What we can do is learn from the journey of the people we admire or the people who have made essential contributions to society, perpetuating what has or continues to work and eliminating what did not or no longer works.  Whatever the case for others, as a poet and as a concerned citizen, I am just as moved by the current Giovanni  as I am by the work and legacy of the Giovanni  who wrote “The Great Pax Whitie” [see below], even if I am moved for different reasons.  But, I should add that I can be moved by the structure or craftsmanship of a poem or story even if I am not moved by the subject of the work, and, accordingly, even if I agree with one’s message that message will be meaningless to me if the poem or story is structured or crafted poorly.  So, I can be moved by her message, and I can be moved by her literary mastery.

To those points, Professor Giovanni  was never a Black Nationalist, and she never advocated for separatist or independent black institutions.  She was a radial integrationist who used her poetry and essays to assert that disenfranchisement through racism, self-hatred, and sexism are the major hurdles for African Americans, and political engagement is the best course of action for African Americans, even going so far as to call herself a “yellow dog democrat,” which essentially means that she has sworn upmost allegiance to the democrats, proving that she could not be a Black Nationalist.  

The problem is that most radical integrationists, such as Giovanni , The Black Panther Party for Self Defense, SNCC, and others, are often confused as Black Nationalist, and those who expect more are often disappointed.  But that is not the fault of Giovanni  or others, but the fault of those who do not take the time to analyze thoroughly their message.  And as it is with the message, one must also know that with any artist the structure or aesthetic of an artist’s work may change, depending on how they are using structure and aesthetic to reflect their current journey or ideology.  Artists, of course, are just people who change like everyone else.  As patrons of the arts and as artists, we must be more mindful of the history so that we are not taken by surprise when someone we support or admire takes a turn we did not expect or see coming.  So, now, Professor Giovanni  is concerned with engaging the metaphysical plight of African people.  She is not the first nor will she be the last artist to move or transcend from physical concerns to metaphysical concerns. 

Those who are surprised that the Prince who once wanted to “sex” the taste out of your mouth now wants to share the word of God with you are only surprised because they did not pay close enough attention to his other works, and they completely missed the history of Little Richard, Sam Cooke, and Marvin Gaye all having the same types of changes or conflicts in their work.  I was not expecting Black Nationalist fire and brimstone from Professor Giovanni, and, so, I was not disappointed.  I was expecting an accomplished poet with interesting ideas, and that is, for the most part, what I got.  

The final point is that Giovanni, Baraka, Morrison, and others are invited to campuses as much for their celebrity as for their work.  That is the nature of the masses.  I am clear that whenever one of these types of artists comes to town, the vast majority of people in attendance are not there because they want to learn and promote the ideas of Black Nationalism or even radical integration.  They are there to see somebody famous, to take a picture with somebody famous, and to say they saw somebody famous.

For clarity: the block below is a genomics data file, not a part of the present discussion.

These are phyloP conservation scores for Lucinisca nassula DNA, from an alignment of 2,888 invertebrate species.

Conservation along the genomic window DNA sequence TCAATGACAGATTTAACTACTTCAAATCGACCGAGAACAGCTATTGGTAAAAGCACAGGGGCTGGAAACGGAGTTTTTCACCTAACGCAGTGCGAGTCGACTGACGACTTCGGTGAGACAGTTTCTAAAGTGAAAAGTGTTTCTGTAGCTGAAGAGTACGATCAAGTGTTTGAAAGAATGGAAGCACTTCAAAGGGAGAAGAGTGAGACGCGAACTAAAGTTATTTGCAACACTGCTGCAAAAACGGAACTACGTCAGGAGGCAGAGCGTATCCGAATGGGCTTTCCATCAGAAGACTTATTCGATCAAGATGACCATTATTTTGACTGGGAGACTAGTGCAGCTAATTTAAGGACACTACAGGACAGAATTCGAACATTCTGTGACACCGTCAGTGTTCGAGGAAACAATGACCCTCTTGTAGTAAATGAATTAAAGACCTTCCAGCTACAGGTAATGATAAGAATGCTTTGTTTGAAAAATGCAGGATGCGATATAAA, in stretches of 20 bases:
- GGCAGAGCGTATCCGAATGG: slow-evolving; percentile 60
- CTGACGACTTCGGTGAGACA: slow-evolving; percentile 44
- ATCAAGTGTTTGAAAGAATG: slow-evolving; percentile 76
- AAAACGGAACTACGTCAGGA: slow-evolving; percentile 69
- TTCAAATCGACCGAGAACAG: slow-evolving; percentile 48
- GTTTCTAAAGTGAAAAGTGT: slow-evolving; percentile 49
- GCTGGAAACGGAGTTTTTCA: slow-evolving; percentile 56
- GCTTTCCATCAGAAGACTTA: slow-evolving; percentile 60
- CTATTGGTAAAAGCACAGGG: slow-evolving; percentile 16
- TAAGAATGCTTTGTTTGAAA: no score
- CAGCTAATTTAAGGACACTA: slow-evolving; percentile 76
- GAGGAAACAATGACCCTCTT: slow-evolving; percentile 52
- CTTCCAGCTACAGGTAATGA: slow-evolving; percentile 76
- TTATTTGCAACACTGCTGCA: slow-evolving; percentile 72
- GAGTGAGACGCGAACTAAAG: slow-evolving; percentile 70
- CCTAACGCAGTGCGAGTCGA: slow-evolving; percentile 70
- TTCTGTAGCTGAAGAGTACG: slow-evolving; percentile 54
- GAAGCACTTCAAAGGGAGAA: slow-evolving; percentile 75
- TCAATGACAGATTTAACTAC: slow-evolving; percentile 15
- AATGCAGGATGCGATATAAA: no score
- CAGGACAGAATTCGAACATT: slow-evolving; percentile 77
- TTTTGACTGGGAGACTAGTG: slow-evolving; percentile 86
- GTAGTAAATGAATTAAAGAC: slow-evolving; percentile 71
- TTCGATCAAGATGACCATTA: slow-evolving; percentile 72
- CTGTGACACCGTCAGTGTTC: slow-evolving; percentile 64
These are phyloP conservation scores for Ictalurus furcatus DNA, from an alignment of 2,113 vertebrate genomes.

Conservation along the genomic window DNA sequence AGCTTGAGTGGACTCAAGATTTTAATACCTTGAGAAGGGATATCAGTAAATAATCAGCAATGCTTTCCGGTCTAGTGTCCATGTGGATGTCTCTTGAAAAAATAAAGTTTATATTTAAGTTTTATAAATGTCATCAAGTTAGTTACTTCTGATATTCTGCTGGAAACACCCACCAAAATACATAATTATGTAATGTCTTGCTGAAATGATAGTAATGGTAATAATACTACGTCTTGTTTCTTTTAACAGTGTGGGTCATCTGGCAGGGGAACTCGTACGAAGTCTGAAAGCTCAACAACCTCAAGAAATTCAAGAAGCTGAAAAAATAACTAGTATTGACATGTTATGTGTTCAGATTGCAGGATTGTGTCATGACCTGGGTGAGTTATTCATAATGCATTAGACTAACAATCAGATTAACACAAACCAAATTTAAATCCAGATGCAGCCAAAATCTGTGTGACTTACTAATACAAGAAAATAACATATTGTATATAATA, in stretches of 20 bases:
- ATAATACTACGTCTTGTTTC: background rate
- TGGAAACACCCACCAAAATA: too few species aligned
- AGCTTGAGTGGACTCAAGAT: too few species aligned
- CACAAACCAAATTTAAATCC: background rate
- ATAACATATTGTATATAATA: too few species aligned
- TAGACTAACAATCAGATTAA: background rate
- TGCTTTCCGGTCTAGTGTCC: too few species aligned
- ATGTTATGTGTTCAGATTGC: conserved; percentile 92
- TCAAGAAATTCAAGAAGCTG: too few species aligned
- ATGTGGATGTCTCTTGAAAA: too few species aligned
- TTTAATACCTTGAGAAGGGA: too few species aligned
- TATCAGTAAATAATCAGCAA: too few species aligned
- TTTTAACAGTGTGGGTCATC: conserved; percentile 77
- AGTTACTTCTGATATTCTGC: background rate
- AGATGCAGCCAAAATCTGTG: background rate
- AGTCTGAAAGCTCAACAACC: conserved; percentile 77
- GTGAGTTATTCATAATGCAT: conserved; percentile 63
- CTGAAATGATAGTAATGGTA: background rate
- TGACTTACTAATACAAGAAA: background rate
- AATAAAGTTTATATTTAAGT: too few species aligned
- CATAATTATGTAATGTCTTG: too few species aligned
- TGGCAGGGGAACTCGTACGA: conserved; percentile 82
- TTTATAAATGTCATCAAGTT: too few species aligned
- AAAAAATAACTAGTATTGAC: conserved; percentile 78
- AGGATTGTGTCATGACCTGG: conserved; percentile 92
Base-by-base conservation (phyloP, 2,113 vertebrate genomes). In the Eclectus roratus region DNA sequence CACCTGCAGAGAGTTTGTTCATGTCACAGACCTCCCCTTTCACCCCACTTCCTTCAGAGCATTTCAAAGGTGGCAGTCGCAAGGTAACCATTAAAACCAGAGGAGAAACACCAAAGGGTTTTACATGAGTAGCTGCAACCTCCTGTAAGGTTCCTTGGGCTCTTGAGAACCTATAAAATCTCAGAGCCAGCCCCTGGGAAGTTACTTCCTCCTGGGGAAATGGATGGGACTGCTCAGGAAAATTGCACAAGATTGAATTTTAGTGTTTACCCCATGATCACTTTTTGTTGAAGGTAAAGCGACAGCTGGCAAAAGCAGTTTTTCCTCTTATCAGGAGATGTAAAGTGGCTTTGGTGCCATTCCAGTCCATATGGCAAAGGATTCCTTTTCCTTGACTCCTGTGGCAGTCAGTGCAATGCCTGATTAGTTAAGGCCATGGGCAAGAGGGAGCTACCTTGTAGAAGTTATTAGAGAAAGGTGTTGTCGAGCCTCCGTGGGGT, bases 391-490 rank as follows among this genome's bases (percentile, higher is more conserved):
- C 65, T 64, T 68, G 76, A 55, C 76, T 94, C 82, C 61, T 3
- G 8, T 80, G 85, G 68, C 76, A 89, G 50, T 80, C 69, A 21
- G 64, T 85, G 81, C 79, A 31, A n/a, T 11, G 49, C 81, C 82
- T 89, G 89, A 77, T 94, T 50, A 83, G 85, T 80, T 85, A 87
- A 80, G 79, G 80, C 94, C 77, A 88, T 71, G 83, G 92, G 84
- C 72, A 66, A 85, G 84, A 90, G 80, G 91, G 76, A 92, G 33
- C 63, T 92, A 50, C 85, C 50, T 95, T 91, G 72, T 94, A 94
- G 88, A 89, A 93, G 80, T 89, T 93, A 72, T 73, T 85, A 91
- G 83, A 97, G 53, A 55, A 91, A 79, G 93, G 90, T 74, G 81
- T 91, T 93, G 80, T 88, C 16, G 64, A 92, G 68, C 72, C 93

So the other aspect or question is:  where are the students, teachers, and community folk demanding that the university invite a new generation of thinkers, writers, and activist to the campus who are using their works to engage the current socio-political issues?  And this is not to say that Giovanni, Baraka, Morrison, and others are not doing so.  But, the truth is that during the sixties and seventies, the work of the writers of the Black Arts Movement was discussed and taught because of the student and community outcry and demand to have these writers brought to the schools. 

It seems, then, that either the current students and community folks are not reading current writers or there are no current writers engaging the current socio-political landscape.  In either case, there are a lot more factors to be considered if one was disappointed with Giovanni ’s presentation than just Professor Giovanni

posted 29 March 2011

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The Great Pax Whitie

                        By Nikki Giovanni


In the beginning was the word

And the word was


And the word was nigger

And the word was death to all niggers   

And the word was death to all life   

And the word was death to all

   peace be still


The genesis was life   

The genesis was death   

In the genesis of death   

Was the genesis of war

   be still peace be still


In the name of peace   

They waged the wars   

   ain’t they got no shame


In the name of peace

Lot’s wife is now a product of the Morton company   

   nah, they ain’t got no shame


Noah packing his wife and kiddies up for a holiday   

row row row your boat

But why’d you leave the unicorns, noah

Huh? why’d you leave them

While our Black Madonna stood there

Eighteen feet high holding Him in her arms   

Listening to the rumblings of peace

    be still be still



He wanted to know

And peter only asked who is that dude?

Who is that Black dude?

Looks like a troublemaker to me

And the foundations of the mighty mighty         

Ro Man Cat holic church were laid


   hallelujah Jesus

   nah, they ain’t got no shame


Cause they killed the Carthaginians   

in the great appian way

And they killed the Moors

“to civilize a nation”

And they just killed the earth